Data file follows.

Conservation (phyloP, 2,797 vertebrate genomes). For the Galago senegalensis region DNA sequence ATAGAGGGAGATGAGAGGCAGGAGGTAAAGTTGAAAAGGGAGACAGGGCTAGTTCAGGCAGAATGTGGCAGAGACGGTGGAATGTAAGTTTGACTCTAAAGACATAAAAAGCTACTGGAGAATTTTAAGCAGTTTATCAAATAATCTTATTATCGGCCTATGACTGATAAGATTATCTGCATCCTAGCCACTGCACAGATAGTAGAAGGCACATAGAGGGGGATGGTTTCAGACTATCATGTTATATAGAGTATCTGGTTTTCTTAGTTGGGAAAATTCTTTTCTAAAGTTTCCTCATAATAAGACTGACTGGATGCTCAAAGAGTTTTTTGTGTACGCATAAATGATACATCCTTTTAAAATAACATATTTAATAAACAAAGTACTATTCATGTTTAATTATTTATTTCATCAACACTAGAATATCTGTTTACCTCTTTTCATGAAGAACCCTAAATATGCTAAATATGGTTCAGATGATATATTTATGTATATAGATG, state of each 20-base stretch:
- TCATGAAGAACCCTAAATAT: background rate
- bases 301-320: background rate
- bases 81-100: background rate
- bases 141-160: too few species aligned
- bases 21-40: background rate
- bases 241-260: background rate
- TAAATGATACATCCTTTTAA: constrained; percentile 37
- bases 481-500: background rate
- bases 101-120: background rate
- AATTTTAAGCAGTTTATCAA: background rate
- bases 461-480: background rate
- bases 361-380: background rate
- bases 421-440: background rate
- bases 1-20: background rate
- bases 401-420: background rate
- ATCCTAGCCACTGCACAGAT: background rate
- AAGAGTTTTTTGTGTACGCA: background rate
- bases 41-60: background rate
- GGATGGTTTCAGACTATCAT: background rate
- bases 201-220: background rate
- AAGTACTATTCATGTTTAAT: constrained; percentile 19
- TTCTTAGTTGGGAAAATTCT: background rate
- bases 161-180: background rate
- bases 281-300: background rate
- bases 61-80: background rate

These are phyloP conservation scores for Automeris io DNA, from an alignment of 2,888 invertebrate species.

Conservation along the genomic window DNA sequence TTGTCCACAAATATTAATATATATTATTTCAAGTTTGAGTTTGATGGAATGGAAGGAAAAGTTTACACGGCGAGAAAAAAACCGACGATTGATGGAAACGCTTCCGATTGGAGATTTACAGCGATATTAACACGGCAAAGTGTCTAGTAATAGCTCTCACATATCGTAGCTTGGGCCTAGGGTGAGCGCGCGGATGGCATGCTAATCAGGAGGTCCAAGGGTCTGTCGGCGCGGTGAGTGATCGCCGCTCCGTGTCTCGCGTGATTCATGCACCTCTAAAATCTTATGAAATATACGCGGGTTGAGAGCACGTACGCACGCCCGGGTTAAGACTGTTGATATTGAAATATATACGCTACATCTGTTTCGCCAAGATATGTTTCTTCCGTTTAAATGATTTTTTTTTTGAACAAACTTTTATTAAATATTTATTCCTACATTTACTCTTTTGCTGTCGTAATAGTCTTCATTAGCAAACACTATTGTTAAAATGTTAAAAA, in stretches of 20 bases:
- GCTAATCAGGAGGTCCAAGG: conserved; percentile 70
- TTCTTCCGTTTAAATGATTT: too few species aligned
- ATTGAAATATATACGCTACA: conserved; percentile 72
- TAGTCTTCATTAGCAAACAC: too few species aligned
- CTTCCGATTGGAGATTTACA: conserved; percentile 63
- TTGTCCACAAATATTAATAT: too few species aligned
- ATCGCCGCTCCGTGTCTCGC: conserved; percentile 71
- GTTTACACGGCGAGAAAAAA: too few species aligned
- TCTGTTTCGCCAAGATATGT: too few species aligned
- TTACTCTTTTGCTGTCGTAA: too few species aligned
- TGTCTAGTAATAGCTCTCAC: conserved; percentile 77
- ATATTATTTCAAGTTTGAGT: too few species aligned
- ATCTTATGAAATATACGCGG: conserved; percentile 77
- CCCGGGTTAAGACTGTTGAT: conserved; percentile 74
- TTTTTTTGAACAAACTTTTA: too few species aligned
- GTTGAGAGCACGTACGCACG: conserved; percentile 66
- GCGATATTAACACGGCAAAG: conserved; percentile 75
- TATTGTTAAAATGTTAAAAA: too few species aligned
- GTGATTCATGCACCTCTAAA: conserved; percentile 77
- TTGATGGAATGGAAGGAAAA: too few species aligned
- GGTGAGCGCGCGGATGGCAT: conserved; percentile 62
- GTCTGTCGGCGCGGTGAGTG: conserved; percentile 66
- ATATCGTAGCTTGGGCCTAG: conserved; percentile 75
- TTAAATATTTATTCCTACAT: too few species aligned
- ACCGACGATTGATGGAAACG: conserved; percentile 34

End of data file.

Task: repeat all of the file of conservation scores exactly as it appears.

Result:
Conservation (phyloP, 2,797 vertebrate genomes). For the Galago senegalensis region DNA sequence ATAGAGGGAGATGAGAGGCAGGAGGTAAAGTTGAAAAGGGAGACAGGGCTAGTTCAGGCAGAATGTGGCAGAGACGGTGGAATGTAAGTTTGACTCTAAAGACATAAAAAGCTACTGGAGAATTTTAAGCAGTTTATCAAATAATCTTATTATCGGCCTATGACTGATAAGATTATCTGCATCCTAGCCACTGCACAGATAGTAGAAGGCACATAGAGGGGGATGGTTTCAGACTATCATGTTATATAGAGTATCTGGTTTTCTTAGTTGGGAAAATTCTTTTCTAAAGTTTCCTCATAATAAGACTGACTGGATGCTCAAAGAGTTTTTTGTGTACGCATAAATGATACATCCTTTTAAAATAACATATTTAATAAACAAAGTACTATTCATGTTTAATTATTTATTTCATCAACACTAGAATATCTGTTTACCTCTTTTCATGAAGAACCCTAAATATGCTAAATATGGTTCAGATGATATATTTATGTATATAGATG, state of each 20-base stretch:
- TCATGAAGAACCCTAAATAT: background rate
- bases 301-320: background rate
- bases 81-100: background rate
- bases 141-160: too few species aligned
- bases 21-40: background rate
- bases 241-260: background rate
- TAAATGATACATCCTTTTAA: constrained; percentile 37
- bases 481-500: background rate
- bases 101-120: background rate
- AATTTTAAGCAGTTTATCAA: background rate
- bases 461-480: background rate
- bases 361-380: background rate
- bases 421-440: background rate
- bases 1-20: background rate
- bases 401-420: background rate
- ATCCTAGCCACTGCACAGAT: background rate
- AAGAGTTTTTTGTGTACGCA: background rate
- bases 41-60: background rate
- GGATGGTTTCAGACTATCAT: background rate
- bases 201-220: background rate
- AAGTACTATTCATGTTTAAT: constrained; percentile 19
- TTCTTAGTTGGGAAAATTCT: background rate
- bases 161-180: background rate
- bases 281-300: background rate
- bases 61-80: background rate

These are phyloP conservation scores for Automeris io DNA, from an alignment of 2,888 invertebrate species.

Conservation along the genomic window DNA sequence TTGTCCACAAATATTAATATATATTATTTCAAGTTTGAGTTTGATGGAATGGAAGGAAAAGTTTACACGGCGAGAAAAAAACCGACGATTGATGGAAACGCTTCCGATTGGAGATTTACAGCGATATTAACACGGCAAAGTGTCTAGTAATAGCTCTCACATATCGTAGCTTGGGCCTAGGGTGAGCGCGCGGATGGCATGCTAATCAGGAGGTCCAAGGGTCTGTCGGCGCGGTGAGTGATCGCCGCTCCGTGTCTCGCGTGATTCATGCACCTCTAAAATCTTATGAAATATACGCGGGTTGAGAGCACGTACGCACGCCCGGGTTAAGACTGTTGATATTGAAATATATACGCTACATCTGTTTCGCCAAGATATGTTTCTTCCGTTTAAATGATTTTTTTTTTGAACAAACTTTTATTAAATATTTATTCCTACATTTACTCTTTTGCTGTCGTAATAGTCTTCATTAGCAAACACTATTGTTAAAATGTTAAAAA, in stretches of 20 bases:
- GCTAATCAGGAGGTCCAAGG: conserved; percentile 70
- TTCTTCCGTTTAAATGATTT: too few species aligned
- ATTGAAATATATACGCTACA: conserved; percentile 72
- TAGTCTTCATTAGCAAACAC: too few species aligned
- CTTCCGATTGGAGATTTACA: conserved; percentile 63
- TTGTCCACAAATATTAATAT: too few species aligned
- ATCGCCGCTCCGTGTCTCGC: conserved; percentile 71
- GTTTACACGGCGAGAAAAAA: too few species aligned
- TCTGTTTCGCCAAGATATGT: too few species aligned
- TTACTCTTTTGCTGTCGTAA: too few species aligned
- TGTCTAGTAATAGCTCTCAC: conserved; percentile 77
- ATATTATTTCAAGTTTGAGT: too few species aligned
- ATCTTATGAAATATACGCGG: conserved; percentile 77
- CCCGGGTTAAGACTGTTGAT: conserved; percentile 74
- TTTTTTTGAACAAACTTTTA: too few species aligned
- GTTGAGAGCACGTACGCACG: conserved; percentile 66
- GCGATATTAACACGGCAAAG: conserved; percentile 75
- TATTGTTAAAATGTTAAAAA: too few species aligned
- GTGATTCATGCACCTCTAAA: conserved; percentile 77
- TTGATGGAATGGAAGGAAAA: too few species aligned
- GGTGAGCGCGCGGATGGCAT: conserved; percentile 62
- GTCTGTCGGCGCGGTGAGTG: conserved; percentile 66
- ATATCGTAGCTTGGGCCTAG: conserved; percentile 75
- TTAAATATTTATTCCTACAT: too few species aligned
- ACCGACGATTGATGGAAACG: conserved; percentile 34